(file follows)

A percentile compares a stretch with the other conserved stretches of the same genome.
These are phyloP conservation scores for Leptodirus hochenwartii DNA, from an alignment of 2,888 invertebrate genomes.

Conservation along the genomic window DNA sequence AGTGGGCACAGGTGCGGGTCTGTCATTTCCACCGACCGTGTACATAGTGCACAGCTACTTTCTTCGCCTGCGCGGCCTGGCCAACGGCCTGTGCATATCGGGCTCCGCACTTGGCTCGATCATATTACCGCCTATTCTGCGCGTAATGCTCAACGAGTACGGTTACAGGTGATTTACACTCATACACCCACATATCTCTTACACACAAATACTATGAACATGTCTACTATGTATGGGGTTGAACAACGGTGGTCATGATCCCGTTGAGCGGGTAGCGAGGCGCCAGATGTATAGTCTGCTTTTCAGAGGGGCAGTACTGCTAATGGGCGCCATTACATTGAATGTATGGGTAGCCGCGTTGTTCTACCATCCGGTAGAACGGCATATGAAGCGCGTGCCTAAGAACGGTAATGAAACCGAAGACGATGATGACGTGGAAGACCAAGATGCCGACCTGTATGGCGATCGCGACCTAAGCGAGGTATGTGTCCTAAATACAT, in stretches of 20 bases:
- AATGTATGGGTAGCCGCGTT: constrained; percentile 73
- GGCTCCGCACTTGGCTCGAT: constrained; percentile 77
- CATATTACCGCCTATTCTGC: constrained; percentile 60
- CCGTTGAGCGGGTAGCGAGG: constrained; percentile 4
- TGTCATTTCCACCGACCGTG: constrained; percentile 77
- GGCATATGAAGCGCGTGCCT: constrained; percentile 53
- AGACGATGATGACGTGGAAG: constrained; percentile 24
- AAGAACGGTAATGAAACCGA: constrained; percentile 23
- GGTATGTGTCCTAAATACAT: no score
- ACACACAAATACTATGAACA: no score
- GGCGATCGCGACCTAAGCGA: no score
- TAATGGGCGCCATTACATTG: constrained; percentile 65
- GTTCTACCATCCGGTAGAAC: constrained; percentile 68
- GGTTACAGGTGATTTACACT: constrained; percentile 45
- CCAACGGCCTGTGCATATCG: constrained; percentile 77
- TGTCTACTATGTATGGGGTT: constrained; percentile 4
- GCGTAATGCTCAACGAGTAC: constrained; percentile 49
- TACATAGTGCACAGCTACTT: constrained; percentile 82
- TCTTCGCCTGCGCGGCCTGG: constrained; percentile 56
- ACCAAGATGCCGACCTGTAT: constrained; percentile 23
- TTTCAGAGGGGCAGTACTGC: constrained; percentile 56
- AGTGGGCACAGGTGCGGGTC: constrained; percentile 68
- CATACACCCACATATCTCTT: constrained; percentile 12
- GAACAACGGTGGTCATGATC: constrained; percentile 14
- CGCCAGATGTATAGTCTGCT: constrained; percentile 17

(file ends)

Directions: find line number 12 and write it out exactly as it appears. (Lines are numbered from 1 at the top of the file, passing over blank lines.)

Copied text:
- GGTATGTGTCCTAAATACAT: no score